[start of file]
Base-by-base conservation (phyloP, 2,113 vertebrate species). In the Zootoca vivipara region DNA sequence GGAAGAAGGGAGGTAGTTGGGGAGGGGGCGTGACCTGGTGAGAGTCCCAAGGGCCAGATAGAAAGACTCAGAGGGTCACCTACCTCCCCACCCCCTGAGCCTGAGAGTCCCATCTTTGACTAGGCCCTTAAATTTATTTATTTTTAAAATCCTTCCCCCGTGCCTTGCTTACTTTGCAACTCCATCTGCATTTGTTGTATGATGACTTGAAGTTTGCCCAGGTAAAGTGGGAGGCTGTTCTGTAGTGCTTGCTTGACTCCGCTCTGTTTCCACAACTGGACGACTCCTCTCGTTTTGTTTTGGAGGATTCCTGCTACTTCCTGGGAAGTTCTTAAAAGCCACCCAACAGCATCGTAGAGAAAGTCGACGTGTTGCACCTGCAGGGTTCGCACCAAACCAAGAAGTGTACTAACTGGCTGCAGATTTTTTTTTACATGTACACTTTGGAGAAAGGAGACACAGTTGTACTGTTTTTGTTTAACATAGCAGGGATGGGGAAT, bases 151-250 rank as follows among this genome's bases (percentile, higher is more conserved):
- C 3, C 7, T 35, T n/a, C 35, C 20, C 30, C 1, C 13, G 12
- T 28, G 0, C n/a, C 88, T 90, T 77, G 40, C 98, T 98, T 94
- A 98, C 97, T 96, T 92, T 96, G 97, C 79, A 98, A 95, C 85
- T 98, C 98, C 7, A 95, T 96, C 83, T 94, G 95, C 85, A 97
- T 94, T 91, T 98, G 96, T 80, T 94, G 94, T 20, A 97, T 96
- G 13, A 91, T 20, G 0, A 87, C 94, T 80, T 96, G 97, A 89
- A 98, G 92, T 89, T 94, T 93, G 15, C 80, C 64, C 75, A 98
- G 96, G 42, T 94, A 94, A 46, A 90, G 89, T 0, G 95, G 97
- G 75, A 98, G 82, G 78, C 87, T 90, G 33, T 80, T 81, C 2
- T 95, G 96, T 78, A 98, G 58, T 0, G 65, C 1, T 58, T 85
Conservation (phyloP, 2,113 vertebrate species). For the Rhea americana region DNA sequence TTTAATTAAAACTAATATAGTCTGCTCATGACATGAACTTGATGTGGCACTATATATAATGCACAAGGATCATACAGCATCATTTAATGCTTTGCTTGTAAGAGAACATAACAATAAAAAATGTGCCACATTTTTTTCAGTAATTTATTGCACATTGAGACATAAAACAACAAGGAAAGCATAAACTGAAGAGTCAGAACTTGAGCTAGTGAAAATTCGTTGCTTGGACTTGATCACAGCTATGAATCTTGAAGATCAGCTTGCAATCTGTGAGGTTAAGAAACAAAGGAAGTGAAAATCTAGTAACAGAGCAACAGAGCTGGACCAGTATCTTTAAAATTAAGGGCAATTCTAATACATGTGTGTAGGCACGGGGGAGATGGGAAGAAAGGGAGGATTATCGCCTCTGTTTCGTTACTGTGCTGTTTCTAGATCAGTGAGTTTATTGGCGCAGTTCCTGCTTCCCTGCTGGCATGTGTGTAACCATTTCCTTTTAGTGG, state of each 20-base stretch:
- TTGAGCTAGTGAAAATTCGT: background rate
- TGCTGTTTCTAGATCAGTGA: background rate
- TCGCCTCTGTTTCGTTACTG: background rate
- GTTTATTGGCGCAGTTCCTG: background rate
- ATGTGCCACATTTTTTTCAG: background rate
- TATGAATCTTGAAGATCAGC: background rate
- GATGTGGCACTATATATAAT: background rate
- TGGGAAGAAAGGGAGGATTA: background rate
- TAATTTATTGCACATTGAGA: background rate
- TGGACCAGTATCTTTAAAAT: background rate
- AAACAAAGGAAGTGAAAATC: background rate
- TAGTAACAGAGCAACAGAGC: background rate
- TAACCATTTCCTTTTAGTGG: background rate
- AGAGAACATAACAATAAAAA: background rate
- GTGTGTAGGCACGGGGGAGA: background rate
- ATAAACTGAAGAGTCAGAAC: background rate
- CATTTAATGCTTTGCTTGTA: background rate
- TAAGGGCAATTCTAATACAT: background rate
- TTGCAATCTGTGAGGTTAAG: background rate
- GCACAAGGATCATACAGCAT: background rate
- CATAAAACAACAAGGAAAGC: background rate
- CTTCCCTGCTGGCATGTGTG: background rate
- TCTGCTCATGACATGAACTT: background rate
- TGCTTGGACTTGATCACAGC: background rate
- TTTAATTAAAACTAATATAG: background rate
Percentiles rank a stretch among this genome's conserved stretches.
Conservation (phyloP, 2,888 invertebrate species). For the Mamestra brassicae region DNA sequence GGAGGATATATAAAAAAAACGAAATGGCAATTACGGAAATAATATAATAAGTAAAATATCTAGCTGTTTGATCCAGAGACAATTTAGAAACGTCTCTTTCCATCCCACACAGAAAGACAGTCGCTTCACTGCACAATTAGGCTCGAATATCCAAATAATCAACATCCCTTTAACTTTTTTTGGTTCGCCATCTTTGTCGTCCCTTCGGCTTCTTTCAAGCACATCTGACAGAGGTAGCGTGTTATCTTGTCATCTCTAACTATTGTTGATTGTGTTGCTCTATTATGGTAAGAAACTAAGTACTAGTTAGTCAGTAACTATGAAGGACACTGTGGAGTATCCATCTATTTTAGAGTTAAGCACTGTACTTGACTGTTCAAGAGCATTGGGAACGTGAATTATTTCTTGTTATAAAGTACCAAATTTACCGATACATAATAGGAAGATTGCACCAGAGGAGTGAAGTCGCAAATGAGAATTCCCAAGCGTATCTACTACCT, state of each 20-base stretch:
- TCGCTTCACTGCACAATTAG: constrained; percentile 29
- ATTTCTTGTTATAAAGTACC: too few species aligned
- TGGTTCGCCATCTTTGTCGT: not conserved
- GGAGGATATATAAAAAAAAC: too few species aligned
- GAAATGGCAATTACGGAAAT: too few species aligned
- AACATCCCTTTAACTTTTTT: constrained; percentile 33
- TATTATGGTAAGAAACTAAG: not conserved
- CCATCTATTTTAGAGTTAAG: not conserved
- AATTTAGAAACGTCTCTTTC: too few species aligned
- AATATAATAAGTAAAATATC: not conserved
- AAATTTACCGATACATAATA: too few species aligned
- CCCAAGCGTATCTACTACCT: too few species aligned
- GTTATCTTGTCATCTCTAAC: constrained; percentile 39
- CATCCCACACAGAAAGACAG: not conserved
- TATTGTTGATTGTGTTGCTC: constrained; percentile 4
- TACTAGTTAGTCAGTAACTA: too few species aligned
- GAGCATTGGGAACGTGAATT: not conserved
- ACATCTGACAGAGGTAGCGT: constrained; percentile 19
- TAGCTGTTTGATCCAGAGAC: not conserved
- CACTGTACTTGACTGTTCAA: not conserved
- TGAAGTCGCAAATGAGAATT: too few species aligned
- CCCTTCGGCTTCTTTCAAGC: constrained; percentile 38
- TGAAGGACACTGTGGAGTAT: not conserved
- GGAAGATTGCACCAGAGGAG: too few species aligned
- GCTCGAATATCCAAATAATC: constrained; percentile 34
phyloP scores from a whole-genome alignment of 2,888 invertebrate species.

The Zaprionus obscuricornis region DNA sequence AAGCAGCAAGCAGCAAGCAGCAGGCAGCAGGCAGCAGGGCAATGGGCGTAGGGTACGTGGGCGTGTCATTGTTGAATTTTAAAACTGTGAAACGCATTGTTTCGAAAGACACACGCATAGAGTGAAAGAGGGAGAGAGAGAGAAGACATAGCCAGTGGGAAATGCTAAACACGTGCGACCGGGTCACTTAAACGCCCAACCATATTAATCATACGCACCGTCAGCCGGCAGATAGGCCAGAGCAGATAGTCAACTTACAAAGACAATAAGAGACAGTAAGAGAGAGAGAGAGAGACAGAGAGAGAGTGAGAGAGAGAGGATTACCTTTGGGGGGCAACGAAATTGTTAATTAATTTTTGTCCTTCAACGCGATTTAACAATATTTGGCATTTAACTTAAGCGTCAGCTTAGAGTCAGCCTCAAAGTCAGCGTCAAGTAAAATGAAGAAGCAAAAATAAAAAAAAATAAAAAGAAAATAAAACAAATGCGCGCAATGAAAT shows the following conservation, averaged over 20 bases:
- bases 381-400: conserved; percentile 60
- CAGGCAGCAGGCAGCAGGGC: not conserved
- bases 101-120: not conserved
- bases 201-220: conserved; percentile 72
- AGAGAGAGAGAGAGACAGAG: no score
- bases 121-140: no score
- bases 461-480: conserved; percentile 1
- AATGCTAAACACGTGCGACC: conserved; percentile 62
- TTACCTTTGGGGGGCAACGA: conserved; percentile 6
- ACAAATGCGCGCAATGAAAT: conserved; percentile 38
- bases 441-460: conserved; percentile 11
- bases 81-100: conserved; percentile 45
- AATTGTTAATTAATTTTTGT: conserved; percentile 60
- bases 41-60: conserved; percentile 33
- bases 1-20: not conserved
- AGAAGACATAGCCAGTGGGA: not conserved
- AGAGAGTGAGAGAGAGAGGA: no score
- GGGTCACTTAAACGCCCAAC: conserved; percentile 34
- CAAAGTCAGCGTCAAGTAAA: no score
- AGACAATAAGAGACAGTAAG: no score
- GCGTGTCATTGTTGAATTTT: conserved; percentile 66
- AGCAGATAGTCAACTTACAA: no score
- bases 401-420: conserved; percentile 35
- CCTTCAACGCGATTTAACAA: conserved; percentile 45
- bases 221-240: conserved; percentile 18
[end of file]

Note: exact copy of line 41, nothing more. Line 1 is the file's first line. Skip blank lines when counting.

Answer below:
- ATTTCTTGTTATAAAGTACC: too few species aligned